Almaz met us in the center of town and drove us to a homestay that he had arranged. When I met him the previous weekend he had been cold and dismissive, unsure of my intentions and disappointed that the “Request for Financial Aid” he had sent me last fall had been met with months of no reply. Now that we were in his hometown and it was clear we were there for research, he brightened up considerably. Driving his jeep over potholes and into riverbeds, Almaz took us up into the mountains and told us of his vision. Ten years ago, he said, falconry in Kyrgyzstan had been in a sorry state. Though the tradition of hunting with eagles had been a part of Kyrgyz culture for centuries, it was a solitary pursuit enjoyed by only a handful of hunters. What if we could take this lonely hobby of a man, his bird, and the mountains and make it into a public spectacle? There could be competitions with judges and point systems, held in the open for all to see. A few years ago Almaz organized his first hunting festival, and started a new hunting tradition that would draw dozens of interested people from all over Kyrgyzstan, and even an American boy from across the sea. I was impressed by his optimism and initiative, and felt optimistic myself about our prospects of working together.

With the sun long gone and the chill of the night setting in, we arrived at our home for the night. It was a house of adobe that had appeared out of the darkness, and I had lost all sense of where we were. The mystery of the place was deepened by its legendary caretaker, an eagle hunter who had been the master to Almaz’s apprentice. His name was Sary, and he was 81 years old. He first learned to hunt under Stalin, in 1943. He was the deacon of Kyrgyz eagle hunting, a living encyclopedia of traditional knowledge that had been handed down through his family for countless generations. He was living now in the mountains with his grandson, who was also a master hunter. He invited us in. We would be his honored guests.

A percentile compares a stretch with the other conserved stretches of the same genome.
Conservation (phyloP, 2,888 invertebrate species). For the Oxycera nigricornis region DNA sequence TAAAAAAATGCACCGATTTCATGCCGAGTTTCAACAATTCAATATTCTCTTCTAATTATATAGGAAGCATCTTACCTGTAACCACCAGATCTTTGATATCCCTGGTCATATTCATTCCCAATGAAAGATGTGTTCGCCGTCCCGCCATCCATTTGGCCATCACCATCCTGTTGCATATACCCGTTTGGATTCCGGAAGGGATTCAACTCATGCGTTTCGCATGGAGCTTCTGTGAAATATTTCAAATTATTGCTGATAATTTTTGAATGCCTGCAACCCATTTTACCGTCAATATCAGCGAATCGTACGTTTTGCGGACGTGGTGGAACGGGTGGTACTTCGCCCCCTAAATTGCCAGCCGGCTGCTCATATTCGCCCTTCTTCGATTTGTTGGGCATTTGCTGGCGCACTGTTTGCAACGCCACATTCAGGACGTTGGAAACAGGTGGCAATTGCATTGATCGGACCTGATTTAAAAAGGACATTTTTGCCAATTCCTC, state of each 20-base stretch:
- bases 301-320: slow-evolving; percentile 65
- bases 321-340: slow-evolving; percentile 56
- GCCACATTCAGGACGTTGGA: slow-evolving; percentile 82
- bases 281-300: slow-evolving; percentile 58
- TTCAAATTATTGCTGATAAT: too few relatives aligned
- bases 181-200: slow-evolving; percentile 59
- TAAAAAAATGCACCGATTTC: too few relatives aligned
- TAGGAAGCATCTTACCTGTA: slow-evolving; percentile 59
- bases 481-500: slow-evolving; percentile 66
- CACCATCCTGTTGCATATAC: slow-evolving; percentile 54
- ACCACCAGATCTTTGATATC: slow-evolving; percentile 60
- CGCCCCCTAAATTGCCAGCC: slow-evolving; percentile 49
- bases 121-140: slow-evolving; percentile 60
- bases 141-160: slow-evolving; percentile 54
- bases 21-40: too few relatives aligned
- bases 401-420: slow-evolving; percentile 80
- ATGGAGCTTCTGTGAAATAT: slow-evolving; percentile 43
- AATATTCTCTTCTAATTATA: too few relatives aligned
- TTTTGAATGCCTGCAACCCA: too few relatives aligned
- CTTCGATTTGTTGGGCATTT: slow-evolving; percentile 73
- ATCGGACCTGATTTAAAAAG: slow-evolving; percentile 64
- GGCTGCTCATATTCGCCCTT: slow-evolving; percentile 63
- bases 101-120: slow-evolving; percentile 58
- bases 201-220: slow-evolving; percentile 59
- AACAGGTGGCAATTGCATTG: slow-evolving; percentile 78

His family was gathered around a low table, anxious to meet this strange man from distant land. A Russian movie was playing on television, and in the corner a falcon was perched over a canvas covered in shit. It eyed me nervously and flew towards the door, flailing against the leash that tied it to the ground. With the nonchalance borne from sixty eight years of taming raptors, Sary waited for the bird to calm down and gently stroked its head. It closed its eyes slowly, comically relaxed. His family set the table with bread and jam, and the family matron, his grandson’s wife, pushed a bowl my way. “Chai eech”, she said – drink tea.